A cheaper, ad-supported version of HBO Max will launch in the first week of June for $10 a month, the company announced today.
“We plan to supercharge HBO Max’s growth this year with the launch of the ad-supported HBO Max,” WarnerMedia CEO Jason Kilar said during today’s Upfront.
The only major difference between the ad-supported tier and the regular tier ($15 a month) is access to day-of releases like Godzilla vs Kong. Those on the cheaper, ad-supported tier will not be able to watch Same-Day Premieres, as WarnerMedia refers to the simultaneous release. It’s unclear if customers on the ad-supported tier will be able to purchase them as part of a one-time purchase within the app.
WarnerMedia executives have touted the cheaper tier for months. After launching at $15 a month (on par with HBO’s cable subscription and earlier streaming services like HBO Now), executives acknowledged that it might be too expensive for many Americans. As HBO Max starts its global expansion, having a cheaper tier that is more inline price wise with Netflix or Disney+ plays to HBO Max’s advantage.
“The team feels really good about their momentum,” AT&T CEO John Stankey said during an earnings call in March. “We haven’t seen our best days.”
Up until today, details about what an ad-supported version of HBO Max looked like remained pretty unknown. We knew ads wouldn’t play before or during HBO originals, like The Nevers, Sex and the City, or The Sopranos, according to WarnerMedia CEO Jason Kilar. We also knew that ads would feel light, as Kilar also noted during an analyst day earlier this year.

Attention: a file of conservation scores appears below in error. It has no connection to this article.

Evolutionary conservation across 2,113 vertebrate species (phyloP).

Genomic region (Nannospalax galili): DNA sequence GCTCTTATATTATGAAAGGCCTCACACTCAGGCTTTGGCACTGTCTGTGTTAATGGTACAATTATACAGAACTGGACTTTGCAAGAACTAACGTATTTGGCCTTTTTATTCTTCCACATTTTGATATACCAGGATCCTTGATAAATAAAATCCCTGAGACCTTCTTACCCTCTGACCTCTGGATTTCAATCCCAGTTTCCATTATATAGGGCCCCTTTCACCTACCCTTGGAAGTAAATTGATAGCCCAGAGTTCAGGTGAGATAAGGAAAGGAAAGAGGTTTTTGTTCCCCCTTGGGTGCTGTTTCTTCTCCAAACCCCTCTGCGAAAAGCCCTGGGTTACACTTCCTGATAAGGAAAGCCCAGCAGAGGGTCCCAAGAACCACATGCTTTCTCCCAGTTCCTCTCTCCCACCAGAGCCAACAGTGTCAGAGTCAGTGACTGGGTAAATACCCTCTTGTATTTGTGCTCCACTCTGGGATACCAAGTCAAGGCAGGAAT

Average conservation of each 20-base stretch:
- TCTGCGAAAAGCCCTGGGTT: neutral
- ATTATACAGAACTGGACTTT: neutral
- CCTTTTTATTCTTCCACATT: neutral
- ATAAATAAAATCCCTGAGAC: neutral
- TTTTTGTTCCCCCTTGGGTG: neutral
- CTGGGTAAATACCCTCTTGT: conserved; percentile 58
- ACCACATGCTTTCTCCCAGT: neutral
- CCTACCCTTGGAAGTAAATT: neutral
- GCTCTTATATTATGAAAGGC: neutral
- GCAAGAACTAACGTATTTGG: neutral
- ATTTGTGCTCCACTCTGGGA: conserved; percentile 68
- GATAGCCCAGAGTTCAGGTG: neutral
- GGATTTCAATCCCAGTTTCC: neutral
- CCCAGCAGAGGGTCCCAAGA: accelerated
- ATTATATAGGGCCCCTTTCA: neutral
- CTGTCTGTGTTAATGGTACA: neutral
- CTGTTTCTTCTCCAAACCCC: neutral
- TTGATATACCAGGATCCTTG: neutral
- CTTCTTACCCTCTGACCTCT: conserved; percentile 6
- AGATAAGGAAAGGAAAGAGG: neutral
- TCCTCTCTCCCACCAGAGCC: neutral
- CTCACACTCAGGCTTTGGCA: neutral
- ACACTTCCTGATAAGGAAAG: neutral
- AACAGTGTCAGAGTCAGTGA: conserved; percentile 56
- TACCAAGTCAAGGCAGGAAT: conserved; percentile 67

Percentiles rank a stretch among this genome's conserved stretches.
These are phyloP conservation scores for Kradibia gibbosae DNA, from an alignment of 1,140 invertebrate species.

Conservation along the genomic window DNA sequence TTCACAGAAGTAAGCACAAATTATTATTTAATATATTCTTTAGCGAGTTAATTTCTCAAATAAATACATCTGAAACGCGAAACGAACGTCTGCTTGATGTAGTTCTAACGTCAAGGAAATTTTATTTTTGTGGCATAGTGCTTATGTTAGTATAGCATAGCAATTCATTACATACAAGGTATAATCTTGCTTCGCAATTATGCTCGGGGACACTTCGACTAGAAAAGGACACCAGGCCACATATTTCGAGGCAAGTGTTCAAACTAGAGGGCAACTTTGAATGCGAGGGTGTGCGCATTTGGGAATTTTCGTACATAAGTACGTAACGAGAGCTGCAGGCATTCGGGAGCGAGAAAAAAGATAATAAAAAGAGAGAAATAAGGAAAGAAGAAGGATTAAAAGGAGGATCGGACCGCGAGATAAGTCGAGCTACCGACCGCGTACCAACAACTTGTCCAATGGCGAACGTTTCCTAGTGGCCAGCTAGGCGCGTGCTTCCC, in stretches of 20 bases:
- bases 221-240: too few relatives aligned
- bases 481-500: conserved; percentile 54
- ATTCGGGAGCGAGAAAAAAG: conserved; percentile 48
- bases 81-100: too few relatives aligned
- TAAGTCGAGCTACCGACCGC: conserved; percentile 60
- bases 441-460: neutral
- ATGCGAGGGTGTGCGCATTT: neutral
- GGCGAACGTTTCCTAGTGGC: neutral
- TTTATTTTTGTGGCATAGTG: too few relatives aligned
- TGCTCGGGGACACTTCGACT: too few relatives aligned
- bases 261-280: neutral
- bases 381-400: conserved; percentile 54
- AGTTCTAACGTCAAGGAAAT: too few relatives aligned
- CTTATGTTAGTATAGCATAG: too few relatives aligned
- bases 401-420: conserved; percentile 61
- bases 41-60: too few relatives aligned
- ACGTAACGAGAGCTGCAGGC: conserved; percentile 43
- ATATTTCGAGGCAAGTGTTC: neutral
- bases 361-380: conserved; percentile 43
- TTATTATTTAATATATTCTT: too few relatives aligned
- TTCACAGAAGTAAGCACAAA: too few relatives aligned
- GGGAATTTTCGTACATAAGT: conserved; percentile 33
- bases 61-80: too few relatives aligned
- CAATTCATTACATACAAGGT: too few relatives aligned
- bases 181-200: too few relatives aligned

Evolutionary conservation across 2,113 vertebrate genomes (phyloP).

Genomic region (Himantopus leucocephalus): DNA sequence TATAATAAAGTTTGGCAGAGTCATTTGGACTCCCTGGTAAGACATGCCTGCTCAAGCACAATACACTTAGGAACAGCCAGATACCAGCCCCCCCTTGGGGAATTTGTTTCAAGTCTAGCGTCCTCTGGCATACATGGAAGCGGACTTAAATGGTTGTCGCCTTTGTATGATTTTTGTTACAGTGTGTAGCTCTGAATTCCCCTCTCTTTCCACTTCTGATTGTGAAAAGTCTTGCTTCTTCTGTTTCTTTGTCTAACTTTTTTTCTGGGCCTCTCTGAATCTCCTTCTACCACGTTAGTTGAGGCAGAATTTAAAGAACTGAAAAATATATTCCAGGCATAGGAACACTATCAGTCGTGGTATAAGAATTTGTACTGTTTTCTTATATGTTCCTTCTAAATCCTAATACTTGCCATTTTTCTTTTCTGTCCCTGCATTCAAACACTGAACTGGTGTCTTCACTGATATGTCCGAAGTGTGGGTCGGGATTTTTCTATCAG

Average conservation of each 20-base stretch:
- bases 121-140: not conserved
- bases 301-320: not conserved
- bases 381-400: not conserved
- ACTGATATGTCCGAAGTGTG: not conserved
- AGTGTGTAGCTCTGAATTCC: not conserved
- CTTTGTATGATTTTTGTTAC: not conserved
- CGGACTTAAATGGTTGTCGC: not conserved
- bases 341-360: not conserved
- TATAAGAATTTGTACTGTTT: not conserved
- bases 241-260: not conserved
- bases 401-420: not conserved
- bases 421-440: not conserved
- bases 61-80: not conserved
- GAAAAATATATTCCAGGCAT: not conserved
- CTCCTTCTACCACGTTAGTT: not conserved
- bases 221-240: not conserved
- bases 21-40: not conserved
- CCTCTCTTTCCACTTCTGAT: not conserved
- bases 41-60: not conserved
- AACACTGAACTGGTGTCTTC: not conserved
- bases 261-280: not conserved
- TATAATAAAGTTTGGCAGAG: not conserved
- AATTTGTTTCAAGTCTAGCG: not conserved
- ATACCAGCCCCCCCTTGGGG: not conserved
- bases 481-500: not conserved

But that’s it. We didn’t know what those ads would look like on television sets, mobile, or desktop. We didn’t know how often they’d play, or if they would be the same ad over and over again (a la Hulu).
Now, there’s a new world of uncertainty for HBO Max and WarnerMedia. Today’s news, alongside a flurry of other announcements made during WarnerMedia’s annual Upfront presentation to advertisers, comes just two days after AT&T announced it was spinning off WarnerMedia. The entertainment company is merging with Discovery (home of Guy Fieri and the Property Brothers) in a deal valued at $43 billion. The goal is to create a super entertainment company.
How this deal affects HBO Max overall is still unknown. It’s likely that we won’t know what HBO Max becomes for a little while longer. For now, however, people who wanted HBO Max but didn’t want to spend $15 a month can now get it for slightly cheaper — as long as they don’t mind dealing with ads.